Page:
# Recent Developments in the Solution of Indefinite Systems

The numerical approximation of several important scientific and engineering problems leads to block-structured indefinite linear systems in saddle point form. These problems arise in systems of PDEs with conservation laws, in constrained optimization problems, in mixed finite element discretizations, and in generalized least squares problems. Their efficient numerical solution is the subject of much research. The successful design of robust, scalable, and efficient preconditioners is intimately connected with an understanding of the structure of the resulting block matrix system, and relies heavily on exploiting this structure. Effective preconditioners are often based on an approximate block decomposition of the system that derives from a careful consideration of the spectral properties of the component block operators and the Schur complement operators. Through this purely algebraic view of preconditioning, a simplified system of block component equations is developed that encodes a specific "physics based" decomposition. Recent progress based on these ideas has led to the construction of a number of effective preconditioners with optimal or nearly optimal convergence rates for several applications. However, to compute accurate solutions to saddle point problems at a reasonable cost has proved difficult. As a consequence, a significant effort has been devoted to define proper formulations, discretizations, and fast solution methods for discretized saddle point problems and their generalizations.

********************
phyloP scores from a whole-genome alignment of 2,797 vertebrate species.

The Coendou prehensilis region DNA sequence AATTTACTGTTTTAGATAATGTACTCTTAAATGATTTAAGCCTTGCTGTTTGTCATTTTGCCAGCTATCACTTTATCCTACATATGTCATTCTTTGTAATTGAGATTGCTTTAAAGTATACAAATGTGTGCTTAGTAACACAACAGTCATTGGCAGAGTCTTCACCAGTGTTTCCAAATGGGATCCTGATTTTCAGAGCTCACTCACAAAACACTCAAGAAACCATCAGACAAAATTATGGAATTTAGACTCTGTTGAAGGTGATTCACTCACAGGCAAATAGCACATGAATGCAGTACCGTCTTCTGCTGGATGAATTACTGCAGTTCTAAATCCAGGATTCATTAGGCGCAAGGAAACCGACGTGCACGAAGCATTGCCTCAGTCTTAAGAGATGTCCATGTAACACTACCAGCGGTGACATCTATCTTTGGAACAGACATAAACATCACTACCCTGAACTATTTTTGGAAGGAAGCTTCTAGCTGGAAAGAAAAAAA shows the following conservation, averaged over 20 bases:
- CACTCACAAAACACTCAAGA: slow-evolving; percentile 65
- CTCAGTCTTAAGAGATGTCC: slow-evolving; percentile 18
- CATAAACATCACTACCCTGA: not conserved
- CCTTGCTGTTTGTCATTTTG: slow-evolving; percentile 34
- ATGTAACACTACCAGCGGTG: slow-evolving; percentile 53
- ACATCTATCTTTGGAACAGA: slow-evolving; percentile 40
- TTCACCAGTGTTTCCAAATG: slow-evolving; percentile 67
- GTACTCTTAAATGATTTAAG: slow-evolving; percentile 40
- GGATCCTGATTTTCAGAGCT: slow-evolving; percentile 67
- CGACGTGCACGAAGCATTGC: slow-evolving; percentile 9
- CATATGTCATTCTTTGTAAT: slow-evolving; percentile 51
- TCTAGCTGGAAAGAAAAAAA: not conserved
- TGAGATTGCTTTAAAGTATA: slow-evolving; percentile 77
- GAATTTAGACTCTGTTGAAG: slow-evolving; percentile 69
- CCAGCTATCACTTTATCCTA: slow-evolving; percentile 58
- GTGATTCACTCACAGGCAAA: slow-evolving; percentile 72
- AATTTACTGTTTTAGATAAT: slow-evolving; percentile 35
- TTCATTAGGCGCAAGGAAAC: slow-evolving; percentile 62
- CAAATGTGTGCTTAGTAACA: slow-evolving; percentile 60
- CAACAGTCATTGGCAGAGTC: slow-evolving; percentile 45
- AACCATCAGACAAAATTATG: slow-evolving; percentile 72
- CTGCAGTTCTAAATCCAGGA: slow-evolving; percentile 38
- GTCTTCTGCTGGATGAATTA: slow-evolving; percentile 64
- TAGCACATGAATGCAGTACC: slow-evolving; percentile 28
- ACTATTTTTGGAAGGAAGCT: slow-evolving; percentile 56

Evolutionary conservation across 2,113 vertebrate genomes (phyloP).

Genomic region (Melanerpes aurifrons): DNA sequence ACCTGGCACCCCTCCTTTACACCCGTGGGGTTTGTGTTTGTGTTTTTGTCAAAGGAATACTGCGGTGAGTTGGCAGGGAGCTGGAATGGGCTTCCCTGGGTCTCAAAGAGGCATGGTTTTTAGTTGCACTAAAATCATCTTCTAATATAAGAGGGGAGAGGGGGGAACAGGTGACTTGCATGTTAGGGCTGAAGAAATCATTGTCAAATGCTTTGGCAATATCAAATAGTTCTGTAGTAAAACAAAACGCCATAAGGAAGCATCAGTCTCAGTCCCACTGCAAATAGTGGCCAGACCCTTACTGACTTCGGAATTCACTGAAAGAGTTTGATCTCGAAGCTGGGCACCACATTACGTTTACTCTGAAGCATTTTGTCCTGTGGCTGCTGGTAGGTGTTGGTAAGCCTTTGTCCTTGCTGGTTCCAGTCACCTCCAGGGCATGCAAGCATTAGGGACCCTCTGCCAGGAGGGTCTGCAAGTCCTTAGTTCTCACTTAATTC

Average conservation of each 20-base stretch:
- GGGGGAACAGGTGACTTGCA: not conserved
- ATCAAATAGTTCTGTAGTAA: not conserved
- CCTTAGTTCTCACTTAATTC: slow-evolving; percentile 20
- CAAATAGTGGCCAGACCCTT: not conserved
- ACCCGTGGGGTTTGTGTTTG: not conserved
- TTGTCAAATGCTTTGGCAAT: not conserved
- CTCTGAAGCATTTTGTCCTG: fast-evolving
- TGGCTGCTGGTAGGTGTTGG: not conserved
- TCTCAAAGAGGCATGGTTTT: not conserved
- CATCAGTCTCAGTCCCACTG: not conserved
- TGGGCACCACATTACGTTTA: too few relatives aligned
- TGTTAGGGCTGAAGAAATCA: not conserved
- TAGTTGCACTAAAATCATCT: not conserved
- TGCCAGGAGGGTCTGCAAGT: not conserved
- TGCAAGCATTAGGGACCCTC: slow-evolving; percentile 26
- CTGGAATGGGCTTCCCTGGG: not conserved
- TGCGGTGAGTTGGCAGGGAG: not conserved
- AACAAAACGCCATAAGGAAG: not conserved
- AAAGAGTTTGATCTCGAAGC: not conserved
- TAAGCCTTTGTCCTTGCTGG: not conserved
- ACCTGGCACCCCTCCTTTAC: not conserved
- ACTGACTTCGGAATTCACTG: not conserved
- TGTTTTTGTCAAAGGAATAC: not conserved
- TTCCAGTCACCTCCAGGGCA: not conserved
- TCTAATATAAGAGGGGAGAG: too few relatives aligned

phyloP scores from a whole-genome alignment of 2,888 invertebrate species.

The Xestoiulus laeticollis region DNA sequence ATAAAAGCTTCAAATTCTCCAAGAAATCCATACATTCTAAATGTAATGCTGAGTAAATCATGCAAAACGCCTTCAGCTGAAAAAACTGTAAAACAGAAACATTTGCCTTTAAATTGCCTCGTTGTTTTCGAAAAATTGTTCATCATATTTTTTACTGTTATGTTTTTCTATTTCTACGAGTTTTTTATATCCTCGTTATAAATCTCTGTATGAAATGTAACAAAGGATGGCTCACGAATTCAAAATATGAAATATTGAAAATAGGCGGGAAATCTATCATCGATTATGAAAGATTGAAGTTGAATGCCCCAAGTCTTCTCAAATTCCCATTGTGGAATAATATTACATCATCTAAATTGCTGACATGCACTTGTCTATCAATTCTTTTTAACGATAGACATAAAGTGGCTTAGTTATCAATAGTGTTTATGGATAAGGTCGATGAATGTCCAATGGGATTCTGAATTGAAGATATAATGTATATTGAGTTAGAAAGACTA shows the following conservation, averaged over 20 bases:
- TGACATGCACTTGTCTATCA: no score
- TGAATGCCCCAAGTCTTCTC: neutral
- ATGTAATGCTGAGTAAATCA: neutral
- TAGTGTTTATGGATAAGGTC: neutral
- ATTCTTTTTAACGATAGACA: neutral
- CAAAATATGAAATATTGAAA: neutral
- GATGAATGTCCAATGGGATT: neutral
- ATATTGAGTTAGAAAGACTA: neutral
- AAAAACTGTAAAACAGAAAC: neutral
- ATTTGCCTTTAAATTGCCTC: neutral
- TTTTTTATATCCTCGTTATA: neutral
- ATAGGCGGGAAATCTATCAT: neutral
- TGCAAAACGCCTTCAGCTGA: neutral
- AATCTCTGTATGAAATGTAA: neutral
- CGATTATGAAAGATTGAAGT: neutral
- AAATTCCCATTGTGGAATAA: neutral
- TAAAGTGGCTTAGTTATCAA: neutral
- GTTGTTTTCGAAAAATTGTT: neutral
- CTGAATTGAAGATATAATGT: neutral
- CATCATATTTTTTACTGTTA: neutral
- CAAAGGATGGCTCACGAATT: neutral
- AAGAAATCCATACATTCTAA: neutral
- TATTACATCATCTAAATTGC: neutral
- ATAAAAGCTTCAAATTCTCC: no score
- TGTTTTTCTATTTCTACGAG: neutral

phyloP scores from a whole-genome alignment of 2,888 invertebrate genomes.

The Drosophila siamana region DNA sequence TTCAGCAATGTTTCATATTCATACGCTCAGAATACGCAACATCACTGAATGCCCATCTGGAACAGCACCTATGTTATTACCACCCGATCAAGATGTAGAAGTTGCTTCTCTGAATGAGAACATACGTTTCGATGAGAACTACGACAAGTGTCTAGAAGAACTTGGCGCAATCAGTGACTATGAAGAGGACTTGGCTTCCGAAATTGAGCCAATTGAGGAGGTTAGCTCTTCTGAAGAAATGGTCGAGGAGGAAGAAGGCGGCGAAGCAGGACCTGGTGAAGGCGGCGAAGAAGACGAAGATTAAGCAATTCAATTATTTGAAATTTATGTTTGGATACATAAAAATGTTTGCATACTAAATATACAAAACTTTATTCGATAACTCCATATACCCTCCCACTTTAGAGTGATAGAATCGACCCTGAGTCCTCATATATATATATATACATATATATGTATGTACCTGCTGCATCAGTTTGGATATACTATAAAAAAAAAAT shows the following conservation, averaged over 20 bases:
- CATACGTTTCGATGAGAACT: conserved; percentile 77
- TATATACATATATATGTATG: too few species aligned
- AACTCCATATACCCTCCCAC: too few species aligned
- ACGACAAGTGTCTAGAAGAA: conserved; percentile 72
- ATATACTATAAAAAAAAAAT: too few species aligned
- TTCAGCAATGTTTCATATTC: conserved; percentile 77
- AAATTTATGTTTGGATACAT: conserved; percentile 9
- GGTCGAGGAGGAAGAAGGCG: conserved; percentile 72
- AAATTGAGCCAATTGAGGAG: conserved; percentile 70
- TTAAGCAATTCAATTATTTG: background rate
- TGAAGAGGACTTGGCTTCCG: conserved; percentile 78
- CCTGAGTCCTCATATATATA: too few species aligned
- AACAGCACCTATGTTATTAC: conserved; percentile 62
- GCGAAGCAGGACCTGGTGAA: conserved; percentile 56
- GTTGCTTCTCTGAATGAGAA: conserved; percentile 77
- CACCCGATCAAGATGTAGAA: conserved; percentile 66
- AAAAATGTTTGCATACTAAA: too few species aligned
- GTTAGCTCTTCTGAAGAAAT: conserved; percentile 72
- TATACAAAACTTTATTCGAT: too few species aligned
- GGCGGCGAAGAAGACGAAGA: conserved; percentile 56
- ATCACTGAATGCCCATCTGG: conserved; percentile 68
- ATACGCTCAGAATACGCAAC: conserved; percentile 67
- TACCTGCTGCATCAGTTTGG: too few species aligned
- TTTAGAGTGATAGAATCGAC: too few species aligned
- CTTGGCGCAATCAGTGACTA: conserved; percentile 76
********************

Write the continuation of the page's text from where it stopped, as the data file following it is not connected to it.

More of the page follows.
This workshop brings together experts on the continuous and discrete formulation of saddle point problems from several areas of computational science, both for specific and general problems, and on efficient (parallel) solution techniques for the resulting systems of equations. This workshop will be useful both to researchers dealing with applications that give rise to saddle point problems and to developers of effective solution techniques for the resulting equations.